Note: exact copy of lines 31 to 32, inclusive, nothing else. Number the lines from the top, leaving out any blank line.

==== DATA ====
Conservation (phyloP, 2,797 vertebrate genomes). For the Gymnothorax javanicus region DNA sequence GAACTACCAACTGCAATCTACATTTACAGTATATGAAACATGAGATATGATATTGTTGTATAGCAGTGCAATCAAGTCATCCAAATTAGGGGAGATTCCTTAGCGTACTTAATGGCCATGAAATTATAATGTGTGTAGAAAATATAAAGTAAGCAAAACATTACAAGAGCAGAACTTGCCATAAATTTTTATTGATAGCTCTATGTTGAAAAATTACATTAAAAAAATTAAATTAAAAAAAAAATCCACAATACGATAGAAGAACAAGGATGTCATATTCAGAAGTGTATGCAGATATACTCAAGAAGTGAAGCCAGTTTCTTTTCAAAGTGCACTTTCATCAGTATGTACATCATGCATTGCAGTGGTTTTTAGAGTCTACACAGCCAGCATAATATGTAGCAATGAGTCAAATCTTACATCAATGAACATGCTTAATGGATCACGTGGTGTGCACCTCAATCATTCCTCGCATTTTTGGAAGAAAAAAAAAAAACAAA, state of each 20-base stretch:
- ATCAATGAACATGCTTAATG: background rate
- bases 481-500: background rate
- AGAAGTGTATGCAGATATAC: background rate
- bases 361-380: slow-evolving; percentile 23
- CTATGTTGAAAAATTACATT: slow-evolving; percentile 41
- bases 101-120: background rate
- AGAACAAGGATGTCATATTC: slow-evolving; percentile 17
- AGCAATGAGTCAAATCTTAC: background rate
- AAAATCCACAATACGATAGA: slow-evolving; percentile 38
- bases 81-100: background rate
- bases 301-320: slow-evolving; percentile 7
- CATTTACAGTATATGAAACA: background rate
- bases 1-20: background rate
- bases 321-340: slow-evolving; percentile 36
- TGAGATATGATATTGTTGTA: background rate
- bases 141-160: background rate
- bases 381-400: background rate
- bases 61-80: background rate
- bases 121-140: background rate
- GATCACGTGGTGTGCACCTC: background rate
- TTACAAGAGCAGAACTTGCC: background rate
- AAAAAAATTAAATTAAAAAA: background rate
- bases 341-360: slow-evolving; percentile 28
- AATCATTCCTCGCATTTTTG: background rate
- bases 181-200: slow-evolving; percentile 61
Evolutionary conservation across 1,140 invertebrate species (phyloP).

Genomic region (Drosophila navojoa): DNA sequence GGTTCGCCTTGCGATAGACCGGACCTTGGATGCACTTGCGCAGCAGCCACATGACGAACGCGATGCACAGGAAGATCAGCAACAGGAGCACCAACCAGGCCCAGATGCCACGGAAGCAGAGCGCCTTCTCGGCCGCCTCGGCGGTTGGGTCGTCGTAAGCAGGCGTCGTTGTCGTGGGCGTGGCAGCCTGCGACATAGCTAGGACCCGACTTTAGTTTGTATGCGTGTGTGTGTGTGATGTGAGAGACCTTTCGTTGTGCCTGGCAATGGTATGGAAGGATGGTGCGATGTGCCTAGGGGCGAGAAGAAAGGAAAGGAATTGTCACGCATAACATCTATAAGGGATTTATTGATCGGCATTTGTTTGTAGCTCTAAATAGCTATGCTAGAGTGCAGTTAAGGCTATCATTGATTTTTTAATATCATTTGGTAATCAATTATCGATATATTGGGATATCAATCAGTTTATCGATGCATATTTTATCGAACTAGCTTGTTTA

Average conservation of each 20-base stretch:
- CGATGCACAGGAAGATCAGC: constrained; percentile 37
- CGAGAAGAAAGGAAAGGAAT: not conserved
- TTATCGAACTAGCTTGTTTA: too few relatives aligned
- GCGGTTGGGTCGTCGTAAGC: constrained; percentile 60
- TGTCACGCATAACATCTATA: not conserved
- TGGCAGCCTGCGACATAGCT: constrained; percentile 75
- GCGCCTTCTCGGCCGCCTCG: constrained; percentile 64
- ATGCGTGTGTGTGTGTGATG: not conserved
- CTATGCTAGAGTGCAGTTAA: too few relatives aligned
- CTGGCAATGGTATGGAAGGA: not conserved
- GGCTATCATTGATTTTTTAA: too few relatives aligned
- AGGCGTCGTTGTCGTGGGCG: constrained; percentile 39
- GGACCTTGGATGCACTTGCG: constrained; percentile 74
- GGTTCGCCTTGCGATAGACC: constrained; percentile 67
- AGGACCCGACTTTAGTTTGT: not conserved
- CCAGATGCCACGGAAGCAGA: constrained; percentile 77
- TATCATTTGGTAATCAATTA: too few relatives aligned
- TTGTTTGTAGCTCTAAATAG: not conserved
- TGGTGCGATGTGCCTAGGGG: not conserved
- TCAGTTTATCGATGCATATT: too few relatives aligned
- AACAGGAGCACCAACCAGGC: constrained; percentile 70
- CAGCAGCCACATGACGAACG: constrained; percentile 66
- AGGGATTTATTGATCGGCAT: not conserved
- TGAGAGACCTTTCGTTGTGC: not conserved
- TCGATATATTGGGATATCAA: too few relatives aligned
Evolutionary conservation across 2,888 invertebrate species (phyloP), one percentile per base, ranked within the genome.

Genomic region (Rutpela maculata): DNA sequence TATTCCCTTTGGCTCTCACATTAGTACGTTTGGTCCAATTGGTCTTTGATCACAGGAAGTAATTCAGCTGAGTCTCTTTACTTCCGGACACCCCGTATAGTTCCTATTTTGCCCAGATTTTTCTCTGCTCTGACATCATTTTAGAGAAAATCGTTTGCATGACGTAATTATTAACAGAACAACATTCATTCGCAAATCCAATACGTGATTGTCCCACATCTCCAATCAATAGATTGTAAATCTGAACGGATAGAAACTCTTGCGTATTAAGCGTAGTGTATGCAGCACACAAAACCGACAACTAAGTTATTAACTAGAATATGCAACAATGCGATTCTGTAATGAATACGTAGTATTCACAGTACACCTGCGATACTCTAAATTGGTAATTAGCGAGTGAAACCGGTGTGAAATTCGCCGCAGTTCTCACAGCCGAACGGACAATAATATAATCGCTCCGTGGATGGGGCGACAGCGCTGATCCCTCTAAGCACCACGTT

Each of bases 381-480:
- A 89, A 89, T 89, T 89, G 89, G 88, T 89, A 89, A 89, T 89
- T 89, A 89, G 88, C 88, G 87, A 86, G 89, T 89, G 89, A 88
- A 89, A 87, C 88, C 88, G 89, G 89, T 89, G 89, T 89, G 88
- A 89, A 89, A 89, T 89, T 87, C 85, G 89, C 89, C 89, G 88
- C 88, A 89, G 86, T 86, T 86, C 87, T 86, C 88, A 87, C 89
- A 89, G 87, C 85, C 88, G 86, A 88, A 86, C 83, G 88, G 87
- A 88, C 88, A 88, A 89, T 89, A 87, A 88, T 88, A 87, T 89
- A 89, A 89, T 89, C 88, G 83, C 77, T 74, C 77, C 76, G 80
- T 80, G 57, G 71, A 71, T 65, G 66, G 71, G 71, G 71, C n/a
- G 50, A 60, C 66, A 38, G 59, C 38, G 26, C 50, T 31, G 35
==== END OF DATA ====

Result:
- CGAGAAGAAAGGAAAGGAAT: not conserved
- TTATCGAACTAGCTTGTTTA: too few relatives aligned